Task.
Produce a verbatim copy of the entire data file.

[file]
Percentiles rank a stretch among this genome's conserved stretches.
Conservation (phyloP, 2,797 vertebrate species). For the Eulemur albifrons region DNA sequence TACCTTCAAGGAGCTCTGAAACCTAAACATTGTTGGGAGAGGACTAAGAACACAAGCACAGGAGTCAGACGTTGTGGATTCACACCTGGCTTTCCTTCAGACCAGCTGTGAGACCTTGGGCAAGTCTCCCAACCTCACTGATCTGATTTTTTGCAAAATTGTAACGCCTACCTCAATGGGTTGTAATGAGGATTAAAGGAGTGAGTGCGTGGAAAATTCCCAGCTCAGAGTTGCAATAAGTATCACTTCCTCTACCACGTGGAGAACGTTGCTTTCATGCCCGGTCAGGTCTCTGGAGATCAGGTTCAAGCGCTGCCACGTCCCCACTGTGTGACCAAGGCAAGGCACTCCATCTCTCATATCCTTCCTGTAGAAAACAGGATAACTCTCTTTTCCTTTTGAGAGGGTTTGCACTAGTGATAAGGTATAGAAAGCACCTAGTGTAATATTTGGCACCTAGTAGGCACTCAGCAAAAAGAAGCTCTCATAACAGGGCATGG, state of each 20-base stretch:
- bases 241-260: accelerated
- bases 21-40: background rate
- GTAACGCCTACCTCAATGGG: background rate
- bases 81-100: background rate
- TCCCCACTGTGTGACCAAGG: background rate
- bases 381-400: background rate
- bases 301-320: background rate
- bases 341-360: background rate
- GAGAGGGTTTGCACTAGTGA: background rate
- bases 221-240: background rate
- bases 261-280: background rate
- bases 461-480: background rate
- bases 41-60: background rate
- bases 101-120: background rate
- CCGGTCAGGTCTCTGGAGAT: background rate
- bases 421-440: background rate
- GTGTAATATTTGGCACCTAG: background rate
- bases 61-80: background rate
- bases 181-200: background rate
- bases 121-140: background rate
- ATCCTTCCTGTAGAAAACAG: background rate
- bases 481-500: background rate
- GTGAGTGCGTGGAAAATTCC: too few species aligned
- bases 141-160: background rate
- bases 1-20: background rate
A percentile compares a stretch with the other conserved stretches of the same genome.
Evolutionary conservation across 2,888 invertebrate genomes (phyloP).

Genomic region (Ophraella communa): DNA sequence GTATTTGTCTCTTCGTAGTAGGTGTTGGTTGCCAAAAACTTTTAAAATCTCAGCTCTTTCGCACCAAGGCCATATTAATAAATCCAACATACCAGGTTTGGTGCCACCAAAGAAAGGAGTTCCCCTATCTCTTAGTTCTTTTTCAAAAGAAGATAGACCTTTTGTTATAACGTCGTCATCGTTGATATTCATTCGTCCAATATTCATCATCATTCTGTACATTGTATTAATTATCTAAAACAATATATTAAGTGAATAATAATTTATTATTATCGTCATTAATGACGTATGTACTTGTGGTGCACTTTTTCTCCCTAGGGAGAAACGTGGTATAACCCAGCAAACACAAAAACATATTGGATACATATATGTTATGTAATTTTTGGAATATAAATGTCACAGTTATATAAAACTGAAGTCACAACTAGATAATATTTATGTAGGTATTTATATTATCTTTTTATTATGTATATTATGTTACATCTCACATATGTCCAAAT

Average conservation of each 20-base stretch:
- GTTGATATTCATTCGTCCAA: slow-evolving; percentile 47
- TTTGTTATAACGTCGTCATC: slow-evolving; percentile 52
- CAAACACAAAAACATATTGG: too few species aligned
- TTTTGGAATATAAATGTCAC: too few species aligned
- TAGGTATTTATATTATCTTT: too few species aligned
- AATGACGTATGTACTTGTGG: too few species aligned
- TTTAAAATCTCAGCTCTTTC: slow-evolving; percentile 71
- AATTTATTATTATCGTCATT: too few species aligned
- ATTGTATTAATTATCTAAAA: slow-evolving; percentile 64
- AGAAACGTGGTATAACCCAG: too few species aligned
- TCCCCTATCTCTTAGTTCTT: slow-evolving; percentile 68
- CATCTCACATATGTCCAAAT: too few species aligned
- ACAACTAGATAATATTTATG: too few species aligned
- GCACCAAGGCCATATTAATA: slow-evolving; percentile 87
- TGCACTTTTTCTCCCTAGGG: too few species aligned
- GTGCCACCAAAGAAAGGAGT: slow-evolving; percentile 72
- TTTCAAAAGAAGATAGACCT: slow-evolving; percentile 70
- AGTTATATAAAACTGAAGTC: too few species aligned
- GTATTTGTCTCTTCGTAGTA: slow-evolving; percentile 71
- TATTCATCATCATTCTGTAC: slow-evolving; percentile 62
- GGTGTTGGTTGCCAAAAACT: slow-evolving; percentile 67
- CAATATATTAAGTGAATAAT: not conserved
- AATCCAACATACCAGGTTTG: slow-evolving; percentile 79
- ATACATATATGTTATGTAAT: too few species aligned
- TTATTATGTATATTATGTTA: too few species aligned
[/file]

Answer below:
Percentiles rank a stretch among this genome's conserved stretches.
Conservation (phyloP, 2,797 vertebrate species). For the Eulemur albifrons region DNA sequence TACCTTCAAGGAGCTCTGAAACCTAAACATTGTTGGGAGAGGACTAAGAACACAAGCACAGGAGTCAGACGTTGTGGATTCACACCTGGCTTTCCTTCAGACCAGCTGTGAGACCTTGGGCAAGTCTCCCAACCTCACTGATCTGATTTTTTGCAAAATTGTAACGCCTACCTCAATGGGTTGTAATGAGGATTAAAGGAGTGAGTGCGTGGAAAATTCCCAGCTCAGAGTTGCAATAAGTATCACTTCCTCTACCACGTGGAGAACGTTGCTTTCATGCCCGGTCAGGTCTCTGGAGATCAGGTTCAAGCGCTGCCACGTCCCCACTGTGTGACCAAGGCAAGGCACTCCATCTCTCATATCCTTCCTGTAGAAAACAGGATAACTCTCTTTTCCTTTTGAGAGGGTTTGCACTAGTGATAAGGTATAGAAAGCACCTAGTGTAATATTTGGCACCTAGTAGGCACTCAGCAAAAAGAAGCTCTCATAACAGGGCATGG, state of each 20-base stretch:
- bases 241-260: accelerated
- bases 21-40: background rate
- GTAACGCCTACCTCAATGGG: background rate
- bases 81-100: background rate
- TCCCCACTGTGTGACCAAGG: background rate
- bases 381-400: background rate
- bases 301-320: background rate
- bases 341-360: background rate
- GAGAGGGTTTGCACTAGTGA: background rate
- bases 221-240: background rate
- bases 261-280: background rate
- bases 461-480: background rate
- bases 41-60: background rate
- bases 101-120: background rate
- CCGGTCAGGTCTCTGGAGAT: background rate
- bases 421-440: background rate
- GTGTAATATTTGGCACCTAG: background rate
- bases 61-80: background rate
- bases 181-200: background rate
- bases 121-140: background rate
- ATCCTTCCTGTAGAAAACAG: background rate
- bases 481-500: background rate
- GTGAGTGCGTGGAAAATTCC: too few species aligned
- bases 141-160: background rate
- bases 1-20: background rate
A percentile compares a stretch with the other conserved stretches of the same genome.
Evolutionary conservation across 2,888 invertebrate genomes (phyloP).

Genomic region (Ophraella communa): DNA sequence GTATTTGTCTCTTCGTAGTAGGTGTTGGTTGCCAAAAACTTTTAAAATCTCAGCTCTTTCGCACCAAGGCCATATTAATAAATCCAACATACCAGGTTTGGTGCCACCAAAGAAAGGAGTTCCCCTATCTCTTAGTTCTTTTTCAAAAGAAGATAGACCTTTTGTTATAACGTCGTCATCGTTGATATTCATTCGTCCAATATTCATCATCATTCTGTACATTGTATTAATTATCTAAAACAATATATTAAGTGAATAATAATTTATTATTATCGTCATTAATGACGTATGTACTTGTGGTGCACTTTTTCTCCCTAGGGAGAAACGTGGTATAACCCAGCAAACACAAAAACATATTGGATACATATATGTTATGTAATTTTTGGAATATAAATGTCACAGTTATATAAAACTGAAGTCACAACTAGATAATATTTATGTAGGTATTTATATTATCTTTTTATTATGTATATTATGTTACATCTCACATATGTCCAAAT

Average conservation of each 20-base stretch:
- GTTGATATTCATTCGTCCAA: slow-evolving; percentile 47
- TTTGTTATAACGTCGTCATC: slow-evolving; percentile 52
- CAAACACAAAAACATATTGG: too few species aligned
- TTTTGGAATATAAATGTCAC: too few species aligned
- TAGGTATTTATATTATCTTT: too few species aligned
- AATGACGTATGTACTTGTGG: too few species aligned
- TTTAAAATCTCAGCTCTTTC: slow-evolving; percentile 71
- AATTTATTATTATCGTCATT: too few species aligned
- ATTGTATTAATTATCTAAAA: slow-evolving; percentile 64
- AGAAACGTGGTATAACCCAG: too few species aligned
- TCCCCTATCTCTTAGTTCTT: slow-evolving; percentile 68
- CATCTCACATATGTCCAAAT: too few species aligned
- ACAACTAGATAATATTTATG: too few species aligned
- GCACCAAGGCCATATTAATA: slow-evolving; percentile 87
- TGCACTTTTTCTCCCTAGGG: too few species aligned
- GTGCCACCAAAGAAAGGAGT: slow-evolving; percentile 72
- TTTCAAAAGAAGATAGACCT: slow-evolving; percentile 70
- AGTTATATAAAACTGAAGTC: too few species aligned
- GTATTTGTCTCTTCGTAGTA: slow-evolving; percentile 71
- TATTCATCATCATTCTGTAC: slow-evolving; percentile 62
- GGTGTTGGTTGCCAAAAACT: slow-evolving; percentile 67
- CAATATATTAAGTGAATAAT: not conserved
- AATCCAACATACCAGGTTTG: slow-evolving; percentile 79
- ATACATATATGTTATGTAAT: too few species aligned
- TTATTATGTATATTATGTTA: too few species aligned